Starting in the 1960s, groundwater pumping in the Devils Hole area caused the cave's water levels to drop. This damaged the pupfish's natural habitat, making it difficult for the now-endangered species to maintain its numbers.
At latest count, 87 pupfish live in Devils Hole today, up from its all-time low of 35 adult pupfish in 2013, but down from their historical numbers of 450 in the fall and 250 in the spring (the seasonal variation is normal).
Wilson feeds the Devils Hole pupfish, who rely heavily on the shallow shelf near the water's surface for survival. Now that the water levels are lower, the shallow shelf doesn't provide as much support to the fish as before.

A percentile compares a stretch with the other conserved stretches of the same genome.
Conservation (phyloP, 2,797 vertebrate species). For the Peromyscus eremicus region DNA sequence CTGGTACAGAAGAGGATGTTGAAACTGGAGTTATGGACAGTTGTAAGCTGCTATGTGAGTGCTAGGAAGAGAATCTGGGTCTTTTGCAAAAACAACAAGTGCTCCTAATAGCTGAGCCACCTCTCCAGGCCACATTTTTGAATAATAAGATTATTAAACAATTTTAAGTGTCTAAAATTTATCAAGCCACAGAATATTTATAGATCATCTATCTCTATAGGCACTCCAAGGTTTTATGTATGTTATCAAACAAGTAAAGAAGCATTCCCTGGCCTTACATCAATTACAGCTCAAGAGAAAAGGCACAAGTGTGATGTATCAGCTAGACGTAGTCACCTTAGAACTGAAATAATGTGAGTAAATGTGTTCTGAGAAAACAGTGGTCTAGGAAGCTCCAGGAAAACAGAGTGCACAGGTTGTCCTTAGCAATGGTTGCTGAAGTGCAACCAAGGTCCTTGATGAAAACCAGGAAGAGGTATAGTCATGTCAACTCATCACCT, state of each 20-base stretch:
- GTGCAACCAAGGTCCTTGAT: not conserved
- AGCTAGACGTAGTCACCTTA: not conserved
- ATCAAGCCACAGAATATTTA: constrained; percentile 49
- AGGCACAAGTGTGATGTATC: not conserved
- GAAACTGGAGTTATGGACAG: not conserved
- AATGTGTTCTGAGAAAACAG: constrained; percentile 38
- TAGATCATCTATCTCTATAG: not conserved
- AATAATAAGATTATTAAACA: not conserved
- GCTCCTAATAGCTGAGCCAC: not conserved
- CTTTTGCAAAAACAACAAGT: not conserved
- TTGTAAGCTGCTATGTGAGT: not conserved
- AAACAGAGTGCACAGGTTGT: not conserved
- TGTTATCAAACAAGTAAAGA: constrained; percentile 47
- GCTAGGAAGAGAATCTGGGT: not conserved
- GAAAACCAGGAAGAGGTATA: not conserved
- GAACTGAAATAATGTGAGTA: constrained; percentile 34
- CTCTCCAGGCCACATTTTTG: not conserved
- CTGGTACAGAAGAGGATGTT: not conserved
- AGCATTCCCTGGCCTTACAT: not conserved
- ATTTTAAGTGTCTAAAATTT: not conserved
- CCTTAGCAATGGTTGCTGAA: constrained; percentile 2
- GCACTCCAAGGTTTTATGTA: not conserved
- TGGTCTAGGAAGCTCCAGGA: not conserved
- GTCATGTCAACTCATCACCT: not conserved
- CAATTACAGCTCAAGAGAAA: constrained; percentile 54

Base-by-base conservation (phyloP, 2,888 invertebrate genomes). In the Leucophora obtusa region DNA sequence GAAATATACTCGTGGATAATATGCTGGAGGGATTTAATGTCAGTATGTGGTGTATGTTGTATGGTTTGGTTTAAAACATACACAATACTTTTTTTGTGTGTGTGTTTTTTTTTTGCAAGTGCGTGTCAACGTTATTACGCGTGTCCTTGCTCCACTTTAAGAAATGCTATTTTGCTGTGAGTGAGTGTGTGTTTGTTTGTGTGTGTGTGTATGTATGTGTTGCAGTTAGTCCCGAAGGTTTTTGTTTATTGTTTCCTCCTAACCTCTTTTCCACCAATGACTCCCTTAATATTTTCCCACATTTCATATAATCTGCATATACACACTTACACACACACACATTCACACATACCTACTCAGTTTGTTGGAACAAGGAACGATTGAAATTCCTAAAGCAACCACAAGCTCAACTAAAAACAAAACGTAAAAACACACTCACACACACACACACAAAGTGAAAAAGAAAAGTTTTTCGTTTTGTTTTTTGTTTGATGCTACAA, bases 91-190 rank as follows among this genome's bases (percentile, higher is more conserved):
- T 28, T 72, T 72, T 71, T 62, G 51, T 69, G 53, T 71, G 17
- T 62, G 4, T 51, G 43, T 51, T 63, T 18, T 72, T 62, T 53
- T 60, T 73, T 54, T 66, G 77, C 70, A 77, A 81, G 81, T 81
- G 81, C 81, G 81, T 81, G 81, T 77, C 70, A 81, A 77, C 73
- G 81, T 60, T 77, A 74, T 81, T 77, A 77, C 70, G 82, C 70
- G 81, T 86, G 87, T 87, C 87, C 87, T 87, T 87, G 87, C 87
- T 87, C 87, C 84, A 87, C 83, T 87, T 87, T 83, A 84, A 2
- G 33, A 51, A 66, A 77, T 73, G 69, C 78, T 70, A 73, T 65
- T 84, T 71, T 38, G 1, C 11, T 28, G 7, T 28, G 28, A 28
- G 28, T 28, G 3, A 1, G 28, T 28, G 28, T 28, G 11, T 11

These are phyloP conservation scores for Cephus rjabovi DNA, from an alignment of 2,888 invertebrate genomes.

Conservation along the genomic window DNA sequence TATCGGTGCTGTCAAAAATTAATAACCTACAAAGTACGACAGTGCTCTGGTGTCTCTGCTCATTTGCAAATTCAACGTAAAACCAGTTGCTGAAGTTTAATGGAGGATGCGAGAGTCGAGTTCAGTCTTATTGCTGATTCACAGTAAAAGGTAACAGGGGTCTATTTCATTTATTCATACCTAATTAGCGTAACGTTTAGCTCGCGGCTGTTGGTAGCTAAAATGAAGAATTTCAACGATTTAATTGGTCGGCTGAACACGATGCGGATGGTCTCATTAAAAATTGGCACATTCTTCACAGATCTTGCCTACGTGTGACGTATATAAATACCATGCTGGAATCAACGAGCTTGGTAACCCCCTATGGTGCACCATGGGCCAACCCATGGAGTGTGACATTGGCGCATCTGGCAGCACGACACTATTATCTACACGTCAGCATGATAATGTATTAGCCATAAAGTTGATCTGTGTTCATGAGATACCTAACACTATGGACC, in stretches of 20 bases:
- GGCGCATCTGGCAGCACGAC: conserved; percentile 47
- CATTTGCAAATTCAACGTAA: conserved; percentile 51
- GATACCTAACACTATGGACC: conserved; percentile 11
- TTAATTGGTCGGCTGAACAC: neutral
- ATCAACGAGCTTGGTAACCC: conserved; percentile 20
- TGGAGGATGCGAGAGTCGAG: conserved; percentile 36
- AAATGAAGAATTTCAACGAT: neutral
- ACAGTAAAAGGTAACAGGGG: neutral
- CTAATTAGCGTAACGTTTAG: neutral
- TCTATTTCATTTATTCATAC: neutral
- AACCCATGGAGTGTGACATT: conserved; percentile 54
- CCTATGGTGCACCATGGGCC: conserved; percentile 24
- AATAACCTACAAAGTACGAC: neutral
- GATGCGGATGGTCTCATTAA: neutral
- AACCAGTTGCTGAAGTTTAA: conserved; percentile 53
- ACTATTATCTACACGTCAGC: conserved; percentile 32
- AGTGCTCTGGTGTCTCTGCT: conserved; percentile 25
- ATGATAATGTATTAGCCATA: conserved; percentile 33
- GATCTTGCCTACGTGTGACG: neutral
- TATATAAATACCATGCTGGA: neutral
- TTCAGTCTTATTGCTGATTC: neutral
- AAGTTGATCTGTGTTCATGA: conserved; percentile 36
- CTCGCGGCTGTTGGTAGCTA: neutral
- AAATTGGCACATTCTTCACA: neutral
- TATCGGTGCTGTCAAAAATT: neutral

The 110,000-gallon Ash Meadows Fish Conservation Facility near Devils Hole re-creates the conditions in the underwater cave. This enables scientists and other staff to establish a "lifeboat" population of the endangered fish.
The team at the Ash Meadows Fish Conservation Facility relies on programmed software to track the conditions inside the replica tank. They monitor it closely to make sure the habitat is just right for the critically endangered fish.